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Quick question about finding standard deviation

by rock.freak667
Tags: deviation, solved, standard
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rock.freak667
#1
Sep25-07, 05:02 PM
HW Helper
P: 6,204
Now I know that [tex]\sigma=\sqrt{var(x)}[/tex]

which simplifies to this expression : [tex]\sigma=\sqrt{\frac{1}{N}\sum_{i=1}^{N}(x-\overline{x})^2}[/tex] can someone show me how they got such an expression?

and in chemistry I have to use a standard deviation calculation to get out a problem. Now normally I would use the above equation but my notes tell me to use this equation:

[tex]\sigma=\sqrt{\frac{1}{N-1}\sum_{i=1}^{N}(x-\overline{x})^2}[/tex]


Which one is correct to use? and can someone tell me if this is correct [tex]c_v =\frac{\sigma}{\overline{x}}[/tex] where [tex]c_v[/tex] is the coefficient of variation
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mathman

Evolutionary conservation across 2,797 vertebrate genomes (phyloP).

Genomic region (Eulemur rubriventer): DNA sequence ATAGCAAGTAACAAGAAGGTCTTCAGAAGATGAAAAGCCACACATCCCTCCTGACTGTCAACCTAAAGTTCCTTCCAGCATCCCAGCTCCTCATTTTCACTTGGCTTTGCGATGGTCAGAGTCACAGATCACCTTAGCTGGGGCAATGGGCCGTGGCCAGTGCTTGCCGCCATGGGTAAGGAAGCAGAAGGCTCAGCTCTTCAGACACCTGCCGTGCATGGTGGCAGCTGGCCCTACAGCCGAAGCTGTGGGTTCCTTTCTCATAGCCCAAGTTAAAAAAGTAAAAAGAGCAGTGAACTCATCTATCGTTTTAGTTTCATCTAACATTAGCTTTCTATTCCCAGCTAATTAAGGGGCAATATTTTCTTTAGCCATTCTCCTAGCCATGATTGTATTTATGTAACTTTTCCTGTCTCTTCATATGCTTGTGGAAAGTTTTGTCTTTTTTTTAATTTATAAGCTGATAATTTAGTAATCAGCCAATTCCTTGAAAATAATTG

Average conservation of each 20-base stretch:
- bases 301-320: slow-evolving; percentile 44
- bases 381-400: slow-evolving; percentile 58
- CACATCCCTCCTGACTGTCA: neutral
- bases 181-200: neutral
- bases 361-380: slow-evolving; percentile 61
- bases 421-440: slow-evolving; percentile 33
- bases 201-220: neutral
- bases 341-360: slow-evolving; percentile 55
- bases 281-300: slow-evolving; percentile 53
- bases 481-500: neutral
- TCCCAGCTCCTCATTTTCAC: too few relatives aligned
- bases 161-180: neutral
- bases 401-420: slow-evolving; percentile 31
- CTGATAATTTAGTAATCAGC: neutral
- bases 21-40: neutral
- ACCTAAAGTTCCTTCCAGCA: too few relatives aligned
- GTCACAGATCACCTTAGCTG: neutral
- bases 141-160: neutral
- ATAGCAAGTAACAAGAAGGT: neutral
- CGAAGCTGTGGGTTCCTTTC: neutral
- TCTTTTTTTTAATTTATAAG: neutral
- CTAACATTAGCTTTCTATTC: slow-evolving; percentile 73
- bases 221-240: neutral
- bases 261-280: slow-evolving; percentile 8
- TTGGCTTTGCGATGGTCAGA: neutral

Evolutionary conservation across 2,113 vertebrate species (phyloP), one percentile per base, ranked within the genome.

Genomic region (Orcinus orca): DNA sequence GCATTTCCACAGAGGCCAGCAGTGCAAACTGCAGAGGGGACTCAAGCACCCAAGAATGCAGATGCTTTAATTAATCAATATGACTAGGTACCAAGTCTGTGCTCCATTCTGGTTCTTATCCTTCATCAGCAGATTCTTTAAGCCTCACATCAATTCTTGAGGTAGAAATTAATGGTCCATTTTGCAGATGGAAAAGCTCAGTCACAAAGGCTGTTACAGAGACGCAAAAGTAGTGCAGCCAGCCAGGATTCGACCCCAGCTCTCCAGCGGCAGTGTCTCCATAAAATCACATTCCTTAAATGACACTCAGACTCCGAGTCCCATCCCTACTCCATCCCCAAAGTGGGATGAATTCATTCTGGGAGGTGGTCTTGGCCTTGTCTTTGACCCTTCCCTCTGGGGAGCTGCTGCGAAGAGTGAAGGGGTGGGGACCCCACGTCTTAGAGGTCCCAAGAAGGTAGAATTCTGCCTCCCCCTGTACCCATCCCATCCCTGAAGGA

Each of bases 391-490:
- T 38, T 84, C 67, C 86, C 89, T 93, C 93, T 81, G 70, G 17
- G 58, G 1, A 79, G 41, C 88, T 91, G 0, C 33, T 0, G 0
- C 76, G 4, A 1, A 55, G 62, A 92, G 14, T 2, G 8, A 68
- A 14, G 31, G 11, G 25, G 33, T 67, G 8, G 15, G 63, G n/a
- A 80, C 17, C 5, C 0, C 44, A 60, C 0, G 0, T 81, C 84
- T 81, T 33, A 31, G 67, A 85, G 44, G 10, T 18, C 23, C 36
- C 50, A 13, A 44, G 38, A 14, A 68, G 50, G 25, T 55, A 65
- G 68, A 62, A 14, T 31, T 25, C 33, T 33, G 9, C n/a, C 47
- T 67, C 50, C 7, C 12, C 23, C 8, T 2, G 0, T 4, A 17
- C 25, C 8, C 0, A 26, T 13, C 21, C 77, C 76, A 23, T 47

#2
Sep25-07, 08:22 PM
Sci Advisor
P: 6,040
The definition of the st. dev. depends on whether or not the mean is the true mean or the average of the experimental data. For the true mean use 1/N, for the experimental average use 1/(N-1). If you take the average of the variance with the experimental mean and compare it to the average of the variance with the true mean, you will see they are equal.
rock.freak667
#3
Sep25-07, 08:28 PM
HW Helper
P: 6,204
Oh I see now,thank you


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